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Gregory Warner, with mic Behind the Mic: Gregory Warner

Before finding his calling as a radio producer, Gregory Warner worked as an adjunct professor of mystical philosophy in Ukraine, a house pianist in an East Hampton piano bar, an investigator of police brutality for the city of New York, and a prison activist. He graduated from the Salt Institute for Documentary Studies and currently hosts a daily news show at North Country Public Radio. His radio documentaries have aired on NPR's All Things Considered, This American Life, Studio 360, and other public radio programs.

POV In your work, you consider the notion of 'borders' of understanding between countries. What is a border to you? What borders did you encounter while working on your piece?

Early on in the process of researching this piece, I was in a bookshop in Montreal and picked up an issue of Granta devoted to American identity. As I stepped up to the register and sorted through the colorful currency, I thought — Is this a little weird? To be buying a British magazine in a Canadian bookshop to learn about America....

But that was my experience doing this piece. Almost none of my own American identity really came into play. The America that I encountered overseas was simpler, more iconic.  There was a World War I propagandist (George Creel) who said "America is the least known and best known country on earth." That's quite something to be a part of.

POV: What is possible when innovative approaches to narrative and interactivity are combined? How is your piece different from traditional storytelling?

As far as I know, this kind of web-based audio slideshow is a pretty new animal. It's not quite film, it's certainly not radio. In a way it's kind of like a graphic novel — the way stories and words combine with still pictures. Of course it's different from a graphic novel because you get to play with music, too, and instead of just still pictures you have film clips and photographs and graphic collages. So there's a lot of freedom there. At the same time it's still a kind of a lo-fi mode of storytelling. It's something that all the new software is making very easy. So it feels very democratic.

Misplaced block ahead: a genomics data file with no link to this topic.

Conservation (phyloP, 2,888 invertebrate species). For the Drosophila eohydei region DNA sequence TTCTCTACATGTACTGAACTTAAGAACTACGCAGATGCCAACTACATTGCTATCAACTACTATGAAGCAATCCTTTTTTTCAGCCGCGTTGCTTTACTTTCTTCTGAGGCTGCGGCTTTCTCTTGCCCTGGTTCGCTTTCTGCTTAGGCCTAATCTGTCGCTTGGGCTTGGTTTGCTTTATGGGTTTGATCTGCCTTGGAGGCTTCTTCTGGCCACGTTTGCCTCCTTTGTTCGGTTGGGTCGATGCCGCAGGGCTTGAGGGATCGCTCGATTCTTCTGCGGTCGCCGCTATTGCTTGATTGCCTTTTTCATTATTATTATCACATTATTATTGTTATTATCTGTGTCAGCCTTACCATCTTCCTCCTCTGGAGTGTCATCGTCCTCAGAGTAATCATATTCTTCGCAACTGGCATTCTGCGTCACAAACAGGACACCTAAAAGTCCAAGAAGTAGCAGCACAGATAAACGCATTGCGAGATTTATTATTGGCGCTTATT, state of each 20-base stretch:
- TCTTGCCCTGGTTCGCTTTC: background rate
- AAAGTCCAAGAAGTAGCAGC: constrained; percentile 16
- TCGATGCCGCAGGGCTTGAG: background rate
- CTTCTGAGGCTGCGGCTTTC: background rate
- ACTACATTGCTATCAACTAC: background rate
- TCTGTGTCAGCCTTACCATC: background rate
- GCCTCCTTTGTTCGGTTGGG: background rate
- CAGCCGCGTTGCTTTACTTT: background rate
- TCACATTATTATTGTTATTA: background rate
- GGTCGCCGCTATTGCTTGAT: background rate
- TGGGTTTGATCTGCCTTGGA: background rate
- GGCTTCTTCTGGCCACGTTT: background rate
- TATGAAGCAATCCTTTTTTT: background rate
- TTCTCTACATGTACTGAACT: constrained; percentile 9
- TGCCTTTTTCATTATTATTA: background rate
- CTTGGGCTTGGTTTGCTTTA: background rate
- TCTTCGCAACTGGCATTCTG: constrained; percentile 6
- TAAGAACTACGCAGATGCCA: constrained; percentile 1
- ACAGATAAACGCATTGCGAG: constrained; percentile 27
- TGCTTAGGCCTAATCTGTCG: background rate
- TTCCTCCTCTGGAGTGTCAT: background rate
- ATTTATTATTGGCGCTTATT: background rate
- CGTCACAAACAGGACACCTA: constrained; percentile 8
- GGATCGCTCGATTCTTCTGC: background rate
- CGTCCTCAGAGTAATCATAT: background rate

POV: What, if anything, was exciting or challenging about those differences?

As a radio producer, I deal exclusively in sound, so bringing visuals into the mix was terribly frightening. And then the fact is that there really aren't that many models for this format. As I said before, there are related arts but the slideshow has its own unique aspects. So that's fun but also scary.

POV: Expand our borders. What's a book, movie, piece of music, website, etc. that challenges or engages with the idea of "borders" that we should know about but perhaps don't?

I was surprised to realize how much amazing historical stuff is on the web. Old movies and radio broadcasts and ads and it's all under public domain. A great place to start is www.archive.org. It's where we got that wild 50s propaganda movie (Who Are The Americans). And all the music I used in the piece was on www.opsound.org, a Creative Commons site for independent artists.

POV: What are you working on next? Where can we see more of your work?

I host a daily news show for North Country Public Radio, in northern New York (right on the Canadian border!).  I also do radio features for All Things Considered and other public radio shows like Studio 360 and This American Life. You can see my website, www.waterstonestudios.com, for links.